A Billings animal shelter is at capacity for cats after a home was busted by animal control for housing more than 40 cats in unhealthy and inhumane conditions.
On Monday, June 24, Billings Animal Control responded to a woman's home. The woman invited animal control into her home, and animal control found unhealthy and inhumane conditions in the home, according to Yellowstone Valley Animal Shelter executive director Triniti Chavez.
Animal Control referred the Billings Gazette to the city attorney’s office for additional information on the rescue. No one from the city attorney's office was able to comment because the investigation into the home is ongoing.
In Billings, there is no limit to the number of pets a person can own, but after four animals owners must apply for and receive a small animal permit in addition to regular licensing for the pets. It's unknown if this household had licensed or permitted animals.
YVAS acts in partnership with animal control to house and re-home found, lost or rescued animals within city limits. On that Monday the shelter’s cat population, which was already at capacity, suddenly tripled.
The animal shelter initially caught 38 cats that were transferred to the shelter. During the week an additional 10 cats were trapped in the house and brought to the shelter.
“Animal Control had to trap some of them,” Chavez said, “Because they were living in the walls.”
Forty-two adult cats, six kittens and one dog were recovered from the house, Chavez said. The animals’ conditions and health varied.
“I wouldn’t say they were well cared for, but there wasn’t too much outside of our means to treat,” she said.
Some cats had minor illnesses, like upper respiratory infection or wretched gum disease, which causes tooth loss. Most had only hygiene issues like matted fur and were covered in feces.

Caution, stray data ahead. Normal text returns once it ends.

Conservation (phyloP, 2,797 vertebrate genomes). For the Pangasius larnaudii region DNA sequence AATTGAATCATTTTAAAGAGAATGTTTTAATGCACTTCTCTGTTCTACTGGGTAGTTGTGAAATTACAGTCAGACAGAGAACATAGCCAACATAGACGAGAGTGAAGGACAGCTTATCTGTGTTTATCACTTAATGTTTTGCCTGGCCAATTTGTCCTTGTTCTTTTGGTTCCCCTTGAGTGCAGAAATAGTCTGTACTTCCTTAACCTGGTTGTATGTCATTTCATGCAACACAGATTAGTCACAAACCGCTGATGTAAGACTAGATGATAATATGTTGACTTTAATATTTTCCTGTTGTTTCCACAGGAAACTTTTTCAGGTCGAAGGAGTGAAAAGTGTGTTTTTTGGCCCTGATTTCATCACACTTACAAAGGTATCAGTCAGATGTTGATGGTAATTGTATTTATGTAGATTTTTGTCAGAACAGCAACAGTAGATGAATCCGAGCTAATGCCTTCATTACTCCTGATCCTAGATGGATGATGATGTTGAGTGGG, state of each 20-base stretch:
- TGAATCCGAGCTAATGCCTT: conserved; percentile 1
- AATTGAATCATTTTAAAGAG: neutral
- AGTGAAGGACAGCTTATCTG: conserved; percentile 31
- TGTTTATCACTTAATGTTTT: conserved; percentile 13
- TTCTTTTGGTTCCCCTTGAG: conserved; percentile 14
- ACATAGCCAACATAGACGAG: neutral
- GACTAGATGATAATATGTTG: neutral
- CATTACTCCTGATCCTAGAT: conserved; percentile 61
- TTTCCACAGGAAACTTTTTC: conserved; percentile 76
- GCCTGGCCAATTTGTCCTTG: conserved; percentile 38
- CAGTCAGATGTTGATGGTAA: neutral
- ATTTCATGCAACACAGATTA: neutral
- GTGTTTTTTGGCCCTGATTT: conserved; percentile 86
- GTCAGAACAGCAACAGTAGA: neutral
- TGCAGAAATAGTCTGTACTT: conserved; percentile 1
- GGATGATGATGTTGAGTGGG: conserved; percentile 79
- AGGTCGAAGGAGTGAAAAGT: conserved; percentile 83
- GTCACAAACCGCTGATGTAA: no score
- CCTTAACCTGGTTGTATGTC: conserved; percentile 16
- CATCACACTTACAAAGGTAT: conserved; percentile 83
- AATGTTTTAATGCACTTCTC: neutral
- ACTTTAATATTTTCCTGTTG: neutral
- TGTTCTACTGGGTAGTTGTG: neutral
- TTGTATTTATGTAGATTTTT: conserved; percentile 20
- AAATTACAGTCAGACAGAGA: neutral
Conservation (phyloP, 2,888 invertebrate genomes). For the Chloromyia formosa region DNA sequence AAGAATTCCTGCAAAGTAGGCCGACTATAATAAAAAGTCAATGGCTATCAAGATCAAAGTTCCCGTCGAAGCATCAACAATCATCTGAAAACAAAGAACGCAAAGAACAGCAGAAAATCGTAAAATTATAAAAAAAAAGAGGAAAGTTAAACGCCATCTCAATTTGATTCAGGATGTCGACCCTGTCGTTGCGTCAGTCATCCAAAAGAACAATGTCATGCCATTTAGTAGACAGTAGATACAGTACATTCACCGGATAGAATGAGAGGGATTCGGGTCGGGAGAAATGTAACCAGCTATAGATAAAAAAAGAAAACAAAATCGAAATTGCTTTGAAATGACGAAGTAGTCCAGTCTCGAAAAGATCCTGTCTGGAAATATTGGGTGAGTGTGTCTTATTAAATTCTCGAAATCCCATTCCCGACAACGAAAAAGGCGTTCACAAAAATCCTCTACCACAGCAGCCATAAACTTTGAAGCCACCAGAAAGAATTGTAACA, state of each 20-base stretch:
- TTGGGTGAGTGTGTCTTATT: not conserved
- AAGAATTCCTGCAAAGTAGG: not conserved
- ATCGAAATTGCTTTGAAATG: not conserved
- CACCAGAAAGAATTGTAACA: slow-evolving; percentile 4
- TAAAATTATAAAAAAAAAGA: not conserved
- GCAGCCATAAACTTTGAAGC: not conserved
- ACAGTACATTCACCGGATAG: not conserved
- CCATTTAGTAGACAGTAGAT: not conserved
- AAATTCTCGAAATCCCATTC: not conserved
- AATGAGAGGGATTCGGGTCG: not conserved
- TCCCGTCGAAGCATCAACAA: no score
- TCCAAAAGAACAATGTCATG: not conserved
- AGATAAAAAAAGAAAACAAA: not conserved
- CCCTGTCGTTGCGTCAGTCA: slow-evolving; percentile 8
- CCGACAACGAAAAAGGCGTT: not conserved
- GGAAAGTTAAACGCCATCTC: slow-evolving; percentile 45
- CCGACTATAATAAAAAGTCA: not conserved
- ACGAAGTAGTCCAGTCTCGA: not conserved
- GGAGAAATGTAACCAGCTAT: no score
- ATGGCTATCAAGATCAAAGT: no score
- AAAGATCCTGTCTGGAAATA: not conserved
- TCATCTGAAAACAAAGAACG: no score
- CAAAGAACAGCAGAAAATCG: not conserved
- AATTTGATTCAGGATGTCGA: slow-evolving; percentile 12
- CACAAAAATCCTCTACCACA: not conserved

One cat, Crescent, 8, was brought in with no teeth, matted fur and the tips of her ears missing from frostbite. She was adopted Sunday.
You have free articles remaining.
Details surrounding the cat hoarder are still under investigation, but Chavez said the bust came as no surprise.
"We’ve been aware of this individual for years, and they have been on a do-not-adopt list for years," she said. "Not a single cat (from the house) was microchipped, so they weren’t adopted from us."
To deal with the sudden influx of cats, the shelter was all-hands-on-deck, Chavez said. The shelter treated and cleaned all the cats within 48 hours of getting them. The next day all the cats were spayed or neutered and microchipped.
“We had a vet, feline staff, vet techs and did an assembly line to check them, record them, get them vaccinated and get them into a clean kennel,” Chavez said. “It was a quick response from my team. I have to give them the credit.”
None of the animals were put down, Chavez said. To house the cats the shelter had to get creative.
The team converted the garage into a temporary shelter, used puppy kennels as temporary cat kennels, and rented air conditioning units for the garage. It worked, but it was less than ideal, Chavez said.
On Tuesday, just more than two weeks after the cats were rescued, the shelter moved the final few cats from the garage and into the regular cat units, Chavez said.
Despite their poor living conditions, many of the cats were extremely social. Only two of the 48 were feral, Chavez said. Seventeen of the cats rescued still needed to be adopted as of Tuesday, and two were in foster homes. The animals are now up-to-date on vaccines, are microchipped and are ready to be adopted.
Those interested in adopting the cats can visit yvas.org or call 406-294-7387.
"I would love to find homes for these guys," Chavez said. "They tug on heart strings and they’re so loving and happy."